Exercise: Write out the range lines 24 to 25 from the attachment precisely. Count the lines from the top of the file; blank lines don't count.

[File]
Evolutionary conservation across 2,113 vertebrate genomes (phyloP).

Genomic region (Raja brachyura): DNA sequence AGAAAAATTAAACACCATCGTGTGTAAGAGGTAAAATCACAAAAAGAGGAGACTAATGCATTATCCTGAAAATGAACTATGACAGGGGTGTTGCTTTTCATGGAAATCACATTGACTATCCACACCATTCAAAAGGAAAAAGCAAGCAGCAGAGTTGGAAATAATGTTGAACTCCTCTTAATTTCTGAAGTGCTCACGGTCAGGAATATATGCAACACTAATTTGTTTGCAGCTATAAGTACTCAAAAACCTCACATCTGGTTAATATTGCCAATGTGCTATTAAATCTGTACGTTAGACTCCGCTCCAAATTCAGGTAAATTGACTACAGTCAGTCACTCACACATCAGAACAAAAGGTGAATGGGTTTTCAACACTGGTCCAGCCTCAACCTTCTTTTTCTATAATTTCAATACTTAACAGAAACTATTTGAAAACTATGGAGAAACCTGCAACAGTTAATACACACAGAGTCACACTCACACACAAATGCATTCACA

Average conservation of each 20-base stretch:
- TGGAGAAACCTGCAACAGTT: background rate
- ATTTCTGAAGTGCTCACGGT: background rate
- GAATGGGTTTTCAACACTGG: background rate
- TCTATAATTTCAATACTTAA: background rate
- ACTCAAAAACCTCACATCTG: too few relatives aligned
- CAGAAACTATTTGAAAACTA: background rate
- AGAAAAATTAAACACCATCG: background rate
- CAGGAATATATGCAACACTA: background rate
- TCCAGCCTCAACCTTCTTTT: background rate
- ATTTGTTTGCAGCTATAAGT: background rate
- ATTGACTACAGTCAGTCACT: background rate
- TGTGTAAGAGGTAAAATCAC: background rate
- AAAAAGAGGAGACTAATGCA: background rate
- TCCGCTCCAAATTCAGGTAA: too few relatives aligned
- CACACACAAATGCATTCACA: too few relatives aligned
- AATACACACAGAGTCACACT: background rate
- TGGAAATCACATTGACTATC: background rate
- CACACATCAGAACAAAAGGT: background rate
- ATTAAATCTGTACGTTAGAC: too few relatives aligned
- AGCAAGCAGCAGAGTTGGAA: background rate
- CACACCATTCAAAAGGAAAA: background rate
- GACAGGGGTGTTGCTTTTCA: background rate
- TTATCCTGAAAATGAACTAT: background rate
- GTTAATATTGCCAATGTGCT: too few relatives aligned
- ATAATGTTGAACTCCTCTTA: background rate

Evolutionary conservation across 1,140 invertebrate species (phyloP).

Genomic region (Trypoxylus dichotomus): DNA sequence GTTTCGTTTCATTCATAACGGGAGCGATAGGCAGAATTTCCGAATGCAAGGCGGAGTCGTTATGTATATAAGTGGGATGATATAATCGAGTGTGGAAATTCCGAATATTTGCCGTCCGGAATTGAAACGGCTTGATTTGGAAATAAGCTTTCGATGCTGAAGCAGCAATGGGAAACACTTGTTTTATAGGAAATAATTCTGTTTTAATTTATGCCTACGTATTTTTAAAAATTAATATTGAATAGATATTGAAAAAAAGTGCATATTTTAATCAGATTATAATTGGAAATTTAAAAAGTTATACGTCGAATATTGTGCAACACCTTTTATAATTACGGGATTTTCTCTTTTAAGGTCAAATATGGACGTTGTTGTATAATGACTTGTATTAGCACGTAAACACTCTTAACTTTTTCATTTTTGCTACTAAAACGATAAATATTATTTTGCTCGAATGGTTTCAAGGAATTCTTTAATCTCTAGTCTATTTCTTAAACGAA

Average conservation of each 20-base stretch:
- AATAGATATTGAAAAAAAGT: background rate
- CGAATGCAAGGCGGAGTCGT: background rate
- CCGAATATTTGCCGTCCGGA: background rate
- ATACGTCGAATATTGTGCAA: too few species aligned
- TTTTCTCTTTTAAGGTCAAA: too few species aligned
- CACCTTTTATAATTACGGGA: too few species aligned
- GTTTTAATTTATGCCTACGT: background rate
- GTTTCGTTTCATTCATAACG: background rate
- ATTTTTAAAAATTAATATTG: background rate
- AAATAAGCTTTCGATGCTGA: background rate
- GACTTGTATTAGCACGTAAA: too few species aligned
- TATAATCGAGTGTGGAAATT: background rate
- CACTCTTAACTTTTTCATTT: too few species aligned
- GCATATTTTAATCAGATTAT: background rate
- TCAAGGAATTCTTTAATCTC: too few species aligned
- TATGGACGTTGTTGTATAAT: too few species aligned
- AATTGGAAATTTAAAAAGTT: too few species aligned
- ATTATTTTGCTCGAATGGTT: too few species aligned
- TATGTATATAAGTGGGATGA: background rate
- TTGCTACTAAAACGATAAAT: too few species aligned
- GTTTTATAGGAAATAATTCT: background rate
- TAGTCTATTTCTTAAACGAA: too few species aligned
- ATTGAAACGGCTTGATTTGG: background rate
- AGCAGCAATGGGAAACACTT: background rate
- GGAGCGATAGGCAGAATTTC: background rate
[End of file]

- CACACCATTCAAAAGGAAAA: background rate
- GACAGGGGTGTTGCTTTTCA: background rate